Are you unable to entertain because your surfaces are cluttered, or there’s no room for your guests to sit down? Don’t let your couch become the place your clean laundry sits until you fold it, or your coffee table be where stacks of unopened mail collect.
So often that “extra bedroom” becomes a repository for unfinished projects, clothes that no longer fit, and incomplete tasks. Why not give yourself permission to put it on your “not-to-do list” and just let it go. Turn that room into livable space. If it’s a guest room, have that room ready for guests at all times, so you don’t have to add stress by needing to declutter when company’s coming to stay. The key is to be straight with yourself about what you need and use. If you’re experiencing nostalgia, we’ll dig into that deeper in another post as to how to part with sentimental items that are taking up your living space.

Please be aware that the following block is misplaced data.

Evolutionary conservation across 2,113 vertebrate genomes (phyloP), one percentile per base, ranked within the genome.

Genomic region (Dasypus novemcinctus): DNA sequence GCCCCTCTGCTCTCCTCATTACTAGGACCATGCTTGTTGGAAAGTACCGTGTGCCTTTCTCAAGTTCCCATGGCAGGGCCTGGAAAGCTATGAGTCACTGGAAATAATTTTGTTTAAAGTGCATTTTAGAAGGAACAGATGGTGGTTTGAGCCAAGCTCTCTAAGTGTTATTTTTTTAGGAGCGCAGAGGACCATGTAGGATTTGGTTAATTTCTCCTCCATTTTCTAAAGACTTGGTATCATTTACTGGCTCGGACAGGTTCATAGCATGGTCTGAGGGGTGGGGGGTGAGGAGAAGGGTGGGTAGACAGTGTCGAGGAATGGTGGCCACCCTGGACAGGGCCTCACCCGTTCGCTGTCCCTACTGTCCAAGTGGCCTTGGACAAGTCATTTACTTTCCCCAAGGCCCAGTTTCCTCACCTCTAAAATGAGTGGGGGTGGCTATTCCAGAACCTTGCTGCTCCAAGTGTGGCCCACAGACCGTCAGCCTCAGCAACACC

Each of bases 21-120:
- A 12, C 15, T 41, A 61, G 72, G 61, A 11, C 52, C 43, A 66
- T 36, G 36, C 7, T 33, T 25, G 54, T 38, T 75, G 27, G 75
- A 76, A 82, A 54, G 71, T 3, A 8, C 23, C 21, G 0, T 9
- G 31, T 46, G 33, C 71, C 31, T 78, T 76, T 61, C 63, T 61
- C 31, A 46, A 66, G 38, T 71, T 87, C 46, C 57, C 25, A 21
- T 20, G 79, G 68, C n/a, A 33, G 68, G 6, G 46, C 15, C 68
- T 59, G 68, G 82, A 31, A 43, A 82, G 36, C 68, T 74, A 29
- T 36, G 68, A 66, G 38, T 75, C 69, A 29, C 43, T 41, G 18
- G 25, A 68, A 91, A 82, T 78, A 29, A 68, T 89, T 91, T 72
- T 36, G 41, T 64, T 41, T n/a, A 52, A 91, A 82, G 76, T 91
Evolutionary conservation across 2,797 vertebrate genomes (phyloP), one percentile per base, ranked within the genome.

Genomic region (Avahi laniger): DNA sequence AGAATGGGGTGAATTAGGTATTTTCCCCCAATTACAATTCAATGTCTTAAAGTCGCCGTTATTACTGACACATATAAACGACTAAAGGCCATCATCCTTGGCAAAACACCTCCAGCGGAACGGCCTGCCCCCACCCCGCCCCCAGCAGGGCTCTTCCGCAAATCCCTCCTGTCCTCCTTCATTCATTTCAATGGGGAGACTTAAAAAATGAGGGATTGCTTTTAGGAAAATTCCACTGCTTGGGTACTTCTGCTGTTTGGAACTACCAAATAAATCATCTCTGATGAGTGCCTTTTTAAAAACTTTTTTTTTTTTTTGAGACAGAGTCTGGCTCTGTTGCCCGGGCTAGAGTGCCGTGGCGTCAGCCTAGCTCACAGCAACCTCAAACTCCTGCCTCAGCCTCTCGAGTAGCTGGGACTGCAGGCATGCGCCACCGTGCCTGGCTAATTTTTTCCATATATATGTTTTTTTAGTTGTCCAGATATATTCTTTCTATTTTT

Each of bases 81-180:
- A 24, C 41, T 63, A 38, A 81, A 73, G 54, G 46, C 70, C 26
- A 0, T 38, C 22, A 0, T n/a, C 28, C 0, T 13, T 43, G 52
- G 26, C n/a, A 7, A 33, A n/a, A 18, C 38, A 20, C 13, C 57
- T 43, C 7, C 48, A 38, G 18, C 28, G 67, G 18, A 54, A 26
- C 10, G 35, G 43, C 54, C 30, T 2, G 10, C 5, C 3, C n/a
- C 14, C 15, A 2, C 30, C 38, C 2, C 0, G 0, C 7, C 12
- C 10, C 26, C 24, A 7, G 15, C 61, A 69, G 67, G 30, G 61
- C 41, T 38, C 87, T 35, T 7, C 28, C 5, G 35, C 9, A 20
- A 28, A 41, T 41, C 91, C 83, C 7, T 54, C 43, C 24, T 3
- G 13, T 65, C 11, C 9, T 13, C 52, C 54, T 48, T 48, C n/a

Clutter gets dusty! Having piles on the floor or lots of knick-knacks collect dust and make cleaning a chore. These dust particles can cost you clean air to breathe and can cause allergies. Keep items off the floor and off of your counters to make dusting and sweeping easier.
If you want to get a bit woo-woo about it all, in the ancient Chinese philosophy of Feng Shui, clutter represents stuck “energy,” mainly because it attracts dust. Aim for as few items on your floors or countertops as possible. If it feels too stark to you to have empty tables or counters, opt for a plant you love to help keep the air clean, or a memento that you love. Don’t go raiding garage sales just to find items to fill empty spaces. Explore the magic of a clean surface, and don’t start piling papers or clothes on it.
Most of all, clutter costs you your freedom. Your stuff keeps you tethered to where you are. The storing of it, securing it and protecting it keep your time and energy focused more on your physical stuff than on your experiences. Years ago, I had an unintentional decluttering thrust upon me when burglars stole everything of “value” from my apartment. After the initial shock, the experience gave me perspective what mattered most; Both my roommate and I were unharmed.
If you’re wanting to travel more, or be location non-specific, as I am, by working wherever you are in the world, declutter, detach, and be free.